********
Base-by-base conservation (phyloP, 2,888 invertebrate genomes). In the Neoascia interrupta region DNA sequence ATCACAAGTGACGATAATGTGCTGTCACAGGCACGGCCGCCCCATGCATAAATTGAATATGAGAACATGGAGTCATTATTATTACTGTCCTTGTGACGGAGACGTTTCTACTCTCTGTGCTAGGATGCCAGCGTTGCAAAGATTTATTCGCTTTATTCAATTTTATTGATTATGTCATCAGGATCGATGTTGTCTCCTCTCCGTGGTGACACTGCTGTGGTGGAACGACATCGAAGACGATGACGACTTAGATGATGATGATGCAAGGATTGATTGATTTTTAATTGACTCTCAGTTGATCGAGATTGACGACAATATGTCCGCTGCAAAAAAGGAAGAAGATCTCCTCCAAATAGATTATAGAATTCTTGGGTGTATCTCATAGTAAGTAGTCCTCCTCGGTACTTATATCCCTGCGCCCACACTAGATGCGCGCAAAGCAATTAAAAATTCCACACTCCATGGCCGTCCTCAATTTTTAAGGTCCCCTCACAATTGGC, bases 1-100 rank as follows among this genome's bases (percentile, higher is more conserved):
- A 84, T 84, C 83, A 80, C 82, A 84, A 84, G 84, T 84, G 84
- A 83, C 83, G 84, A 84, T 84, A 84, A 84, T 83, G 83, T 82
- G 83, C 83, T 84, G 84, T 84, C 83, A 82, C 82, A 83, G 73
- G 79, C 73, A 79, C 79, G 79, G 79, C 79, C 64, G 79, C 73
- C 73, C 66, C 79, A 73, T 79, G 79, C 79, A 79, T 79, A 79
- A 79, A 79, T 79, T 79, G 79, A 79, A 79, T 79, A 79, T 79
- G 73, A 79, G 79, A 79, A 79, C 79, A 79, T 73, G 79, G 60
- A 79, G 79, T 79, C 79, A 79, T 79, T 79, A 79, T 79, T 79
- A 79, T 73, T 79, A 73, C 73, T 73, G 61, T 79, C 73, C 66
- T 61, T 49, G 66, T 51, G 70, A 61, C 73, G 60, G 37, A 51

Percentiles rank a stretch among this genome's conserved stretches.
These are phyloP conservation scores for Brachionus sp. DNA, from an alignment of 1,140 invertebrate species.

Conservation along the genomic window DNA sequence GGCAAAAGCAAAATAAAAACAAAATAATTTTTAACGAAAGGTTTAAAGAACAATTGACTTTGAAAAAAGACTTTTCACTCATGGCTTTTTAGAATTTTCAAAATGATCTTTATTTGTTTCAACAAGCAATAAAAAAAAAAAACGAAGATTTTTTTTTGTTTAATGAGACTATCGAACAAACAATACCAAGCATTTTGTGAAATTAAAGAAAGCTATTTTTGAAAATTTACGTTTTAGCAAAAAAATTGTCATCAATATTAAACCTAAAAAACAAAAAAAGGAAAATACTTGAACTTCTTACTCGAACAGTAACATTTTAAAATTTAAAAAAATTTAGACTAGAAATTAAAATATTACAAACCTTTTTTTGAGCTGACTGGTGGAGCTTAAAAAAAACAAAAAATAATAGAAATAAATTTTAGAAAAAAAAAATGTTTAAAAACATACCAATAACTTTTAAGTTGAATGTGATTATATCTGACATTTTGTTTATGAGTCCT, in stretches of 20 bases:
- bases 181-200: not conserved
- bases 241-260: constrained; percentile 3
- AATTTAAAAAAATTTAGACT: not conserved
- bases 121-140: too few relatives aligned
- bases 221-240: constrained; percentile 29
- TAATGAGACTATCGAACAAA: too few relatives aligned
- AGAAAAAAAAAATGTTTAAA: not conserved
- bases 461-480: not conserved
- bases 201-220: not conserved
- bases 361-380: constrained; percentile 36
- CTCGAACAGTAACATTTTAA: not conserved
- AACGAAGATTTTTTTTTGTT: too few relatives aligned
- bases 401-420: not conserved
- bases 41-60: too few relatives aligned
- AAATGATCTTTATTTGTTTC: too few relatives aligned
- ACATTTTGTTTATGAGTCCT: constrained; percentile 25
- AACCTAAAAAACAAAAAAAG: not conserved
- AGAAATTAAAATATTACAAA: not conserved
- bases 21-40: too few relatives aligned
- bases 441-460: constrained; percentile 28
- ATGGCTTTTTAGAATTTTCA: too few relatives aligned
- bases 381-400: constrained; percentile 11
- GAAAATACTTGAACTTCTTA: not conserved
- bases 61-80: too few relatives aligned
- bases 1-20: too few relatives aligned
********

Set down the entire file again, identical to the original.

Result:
Base-by-base conservation (phyloP, 2,888 invertebrate genomes). In the Neoascia interrupta region DNA sequence ATCACAAGTGACGATAATGTGCTGTCACAGGCACGGCCGCCCCATGCATAAATTGAATATGAGAACATGGAGTCATTATTATTACTGTCCTTGTGACGGAGACGTTTCTACTCTCTGTGCTAGGATGCCAGCGTTGCAAAGATTTATTCGCTTTATTCAATTTTATTGATTATGTCATCAGGATCGATGTTGTCTCCTCTCCGTGGTGACACTGCTGTGGTGGAACGACATCGAAGACGATGACGACTTAGATGATGATGATGCAAGGATTGATTGATTTTTAATTGACTCTCAGTTGATCGAGATTGACGACAATATGTCCGCTGCAAAAAAGGAAGAAGATCTCCTCCAAATAGATTATAGAATTCTTGGGTGTATCTCATAGTAAGTAGTCCTCCTCGGTACTTATATCCCTGCGCCCACACTAGATGCGCGCAAAGCAATTAAAAATTCCACACTCCATGGCCGTCCTCAATTTTTAAGGTCCCCTCACAATTGGC, bases 1-100 rank as follows among this genome's bases (percentile, higher is more conserved):
- A 84, T 84, C 83, A 80, C 82, A 84, A 84, G 84, T 84, G 84
- A 83, C 83, G 84, A 84, T 84, A 84, A 84, T 83, G 83, T 82
- G 83, C 83, T 84, G 84, T 84, C 83, A 82, C 82, A 83, G 73
- G 79, C 73, A 79, C 79, G 79, G 79, C 79, C 64, G 79, C 73
- C 73, C 66, C 79, A 73, T 79, G 79, C 79, A 79, T 79, A 79
- A 79, A 79, T 79, T 79, G 79, A 79, A 79, T 79, A 79, T 79
- G 73, A 79, G 79, A 79, A 79, C 79, A 79, T 73, G 79, G 60
- A 79, G 79, T 79, C 79, A 79, T 79, T 79, A 79, T 79, T 79
- A 79, T 73, T 79, A 73, C 73, T 73, G 61, T 79, C 73, C 66
- T 61, T 49, G 66, T 51, G 70, A 61, C 73, G 60, G 37, A 51

Percentiles rank a stretch among this genome's conserved stretches.
These are phyloP conservation scores for Brachionus sp. DNA, from an alignment of 1,140 invertebrate species.

Conservation along the genomic window DNA sequence GGCAAAAGCAAAATAAAAACAAAATAATTTTTAACGAAAGGTTTAAAGAACAATTGACTTTGAAAAAAGACTTTTCACTCATGGCTTTTTAGAATTTTCAAAATGATCTTTATTTGTTTCAACAAGCAATAAAAAAAAAAAACGAAGATTTTTTTTTGTTTAATGAGACTATCGAACAAACAATACCAAGCATTTTGTGAAATTAAAGAAAGCTATTTTTGAAAATTTACGTTTTAGCAAAAAAATTGTCATCAATATTAAACCTAAAAAACAAAAAAAGGAAAATACTTGAACTTCTTACTCGAACAGTAACATTTTAAAATTTAAAAAAATTTAGACTAGAAATTAAAATATTACAAACCTTTTTTTGAGCTGACTGGTGGAGCTTAAAAAAAACAAAAAATAATAGAAATAAATTTTAGAAAAAAAAAATGTTTAAAAACATACCAATAACTTTTAAGTTGAATGTGATTATATCTGACATTTTGTTTATGAGTCCT, in stretches of 20 bases:
- bases 181-200: not conserved
- bases 241-260: constrained; percentile 3
- AATTTAAAAAAATTTAGACT: not conserved
- bases 121-140: too few relatives aligned
- bases 221-240: constrained; percentile 29
- TAATGAGACTATCGAACAAA: too few relatives aligned
- AGAAAAAAAAAATGTTTAAA: not conserved
- bases 461-480: not conserved
- bases 201-220: not conserved
- bases 361-380: constrained; percentile 36
- CTCGAACAGTAACATTTTAA: not conserved
- AACGAAGATTTTTTTTTGTT: too few relatives aligned
- bases 401-420: not conserved
- bases 41-60: too few relatives aligned
- AAATGATCTTTATTTGTTTC: too few relatives aligned
- ACATTTTGTTTATGAGTCCT: constrained; percentile 25
- AACCTAAAAAACAAAAAAAG: not conserved
- AGAAATTAAAATATTACAAA: not conserved
- bases 21-40: too few relatives aligned
- bases 441-460: constrained; percentile 28
- ATGGCTTTTTAGAATTTTCA: too few relatives aligned
- bases 381-400: constrained; percentile 11
- GAAAATACTTGAACTTCTTA: not conserved
- bases 61-80: too few relatives aligned
- bases 1-20: too few relatives aligned